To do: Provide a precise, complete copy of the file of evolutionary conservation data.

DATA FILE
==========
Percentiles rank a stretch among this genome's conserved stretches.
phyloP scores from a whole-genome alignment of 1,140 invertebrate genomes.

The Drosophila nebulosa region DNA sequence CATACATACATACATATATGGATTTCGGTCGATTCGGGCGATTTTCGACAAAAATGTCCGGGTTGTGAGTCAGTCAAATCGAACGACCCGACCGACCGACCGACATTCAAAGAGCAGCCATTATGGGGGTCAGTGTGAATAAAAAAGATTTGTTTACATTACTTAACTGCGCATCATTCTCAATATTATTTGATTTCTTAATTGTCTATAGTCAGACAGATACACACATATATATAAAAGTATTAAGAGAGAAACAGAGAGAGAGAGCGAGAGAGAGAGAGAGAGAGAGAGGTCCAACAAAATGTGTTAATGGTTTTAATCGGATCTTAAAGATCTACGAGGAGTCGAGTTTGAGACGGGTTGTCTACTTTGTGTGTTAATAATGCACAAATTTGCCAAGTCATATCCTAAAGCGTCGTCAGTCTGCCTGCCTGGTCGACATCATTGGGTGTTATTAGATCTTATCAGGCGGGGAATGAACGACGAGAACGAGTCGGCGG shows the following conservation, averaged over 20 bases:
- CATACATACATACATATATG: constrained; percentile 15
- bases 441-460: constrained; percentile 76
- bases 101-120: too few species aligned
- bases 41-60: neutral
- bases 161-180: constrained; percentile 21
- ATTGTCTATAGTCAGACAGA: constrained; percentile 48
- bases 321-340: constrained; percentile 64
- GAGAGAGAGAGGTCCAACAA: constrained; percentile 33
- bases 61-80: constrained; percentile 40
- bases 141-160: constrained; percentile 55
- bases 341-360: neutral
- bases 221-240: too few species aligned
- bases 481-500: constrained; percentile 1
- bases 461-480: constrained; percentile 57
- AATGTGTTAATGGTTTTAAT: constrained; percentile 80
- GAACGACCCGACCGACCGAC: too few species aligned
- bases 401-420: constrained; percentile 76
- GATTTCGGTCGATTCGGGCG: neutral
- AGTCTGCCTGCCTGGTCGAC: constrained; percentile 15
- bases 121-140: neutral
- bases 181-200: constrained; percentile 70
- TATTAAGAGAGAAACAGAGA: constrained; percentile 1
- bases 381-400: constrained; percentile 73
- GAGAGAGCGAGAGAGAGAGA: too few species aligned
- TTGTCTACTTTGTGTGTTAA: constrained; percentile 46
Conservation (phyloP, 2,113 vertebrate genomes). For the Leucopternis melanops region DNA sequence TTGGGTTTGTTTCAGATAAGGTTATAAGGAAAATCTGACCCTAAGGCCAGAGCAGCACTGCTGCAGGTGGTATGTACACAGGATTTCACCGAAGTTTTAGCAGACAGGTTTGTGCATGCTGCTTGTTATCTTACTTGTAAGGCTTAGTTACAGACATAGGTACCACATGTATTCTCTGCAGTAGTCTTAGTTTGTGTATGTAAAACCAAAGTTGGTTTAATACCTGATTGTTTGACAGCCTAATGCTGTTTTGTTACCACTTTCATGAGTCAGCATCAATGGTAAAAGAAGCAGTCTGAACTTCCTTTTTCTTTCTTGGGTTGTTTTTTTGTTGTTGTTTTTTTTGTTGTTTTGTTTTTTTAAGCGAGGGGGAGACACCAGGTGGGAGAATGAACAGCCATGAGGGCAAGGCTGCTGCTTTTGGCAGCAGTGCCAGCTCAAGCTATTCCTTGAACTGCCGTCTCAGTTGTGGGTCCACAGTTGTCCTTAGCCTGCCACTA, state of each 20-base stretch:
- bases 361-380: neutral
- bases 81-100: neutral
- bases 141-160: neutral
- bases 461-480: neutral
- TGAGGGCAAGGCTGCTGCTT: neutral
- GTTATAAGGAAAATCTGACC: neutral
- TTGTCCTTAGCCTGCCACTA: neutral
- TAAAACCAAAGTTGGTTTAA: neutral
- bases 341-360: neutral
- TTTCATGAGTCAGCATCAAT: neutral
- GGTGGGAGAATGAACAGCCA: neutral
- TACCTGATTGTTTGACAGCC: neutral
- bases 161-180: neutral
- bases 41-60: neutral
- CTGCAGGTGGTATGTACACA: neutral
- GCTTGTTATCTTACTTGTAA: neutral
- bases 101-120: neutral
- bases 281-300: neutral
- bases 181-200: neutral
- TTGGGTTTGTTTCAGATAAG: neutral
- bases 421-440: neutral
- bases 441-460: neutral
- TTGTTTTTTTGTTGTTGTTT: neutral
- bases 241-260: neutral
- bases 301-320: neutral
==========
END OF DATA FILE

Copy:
Percentiles rank a stretch among this genome's conserved stretches.
phyloP scores from a whole-genome alignment of 1,140 invertebrate genomes.

The Drosophila nebulosa region DNA sequence CATACATACATACATATATGGATTTCGGTCGATTCGGGCGATTTTCGACAAAAATGTCCGGGTTGTGAGTCAGTCAAATCGAACGACCCGACCGACCGACCGACATTCAAAGAGCAGCCATTATGGGGGTCAGTGTGAATAAAAAAGATTTGTTTACATTACTTAACTGCGCATCATTCTCAATATTATTTGATTTCTTAATTGTCTATAGTCAGACAGATACACACATATATATAAAAGTATTAAGAGAGAAACAGAGAGAGAGAGCGAGAGAGAGAGAGAGAGAGAGAGGTCCAACAAAATGTGTTAATGGTTTTAATCGGATCTTAAAGATCTACGAGGAGTCGAGTTTGAGACGGGTTGTCTACTTTGTGTGTTAATAATGCACAAATTTGCCAAGTCATATCCTAAAGCGTCGTCAGTCTGCCTGCCTGGTCGACATCATTGGGTGTTATTAGATCTTATCAGGCGGGGAATGAACGACGAGAACGAGTCGGCGG shows the following conservation, averaged over 20 bases:
- CATACATACATACATATATG: constrained; percentile 15
- bases 441-460: constrained; percentile 76
- bases 101-120: too few species aligned
- bases 41-60: neutral
- bases 161-180: constrained; percentile 21
- ATTGTCTATAGTCAGACAGA: constrained; percentile 48
- bases 321-340: constrained; percentile 64
- GAGAGAGAGAGGTCCAACAA: constrained; percentile 33
- bases 61-80: constrained; percentile 40
- bases 141-160: constrained; percentile 55
- bases 341-360: neutral
- bases 221-240: too few species aligned
- bases 481-500: constrained; percentile 1
- bases 461-480: constrained; percentile 57
- AATGTGTTAATGGTTTTAAT: constrained; percentile 80
- GAACGACCCGACCGACCGAC: too few species aligned
- bases 401-420: constrained; percentile 76
- GATTTCGGTCGATTCGGGCG: neutral
- AGTCTGCCTGCCTGGTCGAC: constrained; percentile 15
- bases 121-140: neutral
- bases 181-200: constrained; percentile 70
- TATTAAGAGAGAAACAGAGA: constrained; percentile 1
- bases 381-400: constrained; percentile 73
- GAGAGAGCGAGAGAGAGAGA: too few species aligned
- TTGTCTACTTTGTGTGTTAA: constrained; percentile 46
Conservation (phyloP, 2,113 vertebrate genomes). For the Leucopternis melanops region DNA sequence TTGGGTTTGTTTCAGATAAGGTTATAAGGAAAATCTGACCCTAAGGCCAGAGCAGCACTGCTGCAGGTGGTATGTACACAGGATTTCACCGAAGTTTTAGCAGACAGGTTTGTGCATGCTGCTTGTTATCTTACTTGTAAGGCTTAGTTACAGACATAGGTACCACATGTATTCTCTGCAGTAGTCTTAGTTTGTGTATGTAAAACCAAAGTTGGTTTAATACCTGATTGTTTGACAGCCTAATGCTGTTTTGTTACCACTTTCATGAGTCAGCATCAATGGTAAAAGAAGCAGTCTGAACTTCCTTTTTCTTTCTTGGGTTGTTTTTTTGTTGTTGTTTTTTTTGTTGTTTTGTTTTTTTAAGCGAGGGGGAGACACCAGGTGGGAGAATGAACAGCCATGAGGGCAAGGCTGCTGCTTTTGGCAGCAGTGCCAGCTCAAGCTATTCCTTGAACTGCCGTCTCAGTTGTGGGTCCACAGTTGTCCTTAGCCTGCCACTA, state of each 20-base stretch:
- bases 361-380: neutral
- bases 81-100: neutral
- bases 141-160: neutral
- bases 461-480: neutral
- TGAGGGCAAGGCTGCTGCTT: neutral
- GTTATAAGGAAAATCTGACC: neutral
- TTGTCCTTAGCCTGCCACTA: neutral
- TAAAACCAAAGTTGGTTTAA: neutral
- bases 341-360: neutral
- TTTCATGAGTCAGCATCAAT: neutral
- GGTGGGAGAATGAACAGCCA: neutral
- TACCTGATTGTTTGACAGCC: neutral
- bases 161-180: neutral
- bases 41-60: neutral
- CTGCAGGTGGTATGTACACA: neutral
- GCTTGTTATCTTACTTGTAA: neutral
- bases 101-120: neutral
- bases 281-300: neutral
- bases 181-200: neutral
- TTGGGTTTGTTTCAGATAAG: neutral
- bases 421-440: neutral
- bases 441-460: neutral
- TTGTTTTTTTGTTGTTGTTT: neutral
- bases 241-260: neutral
- bases 301-320: neutral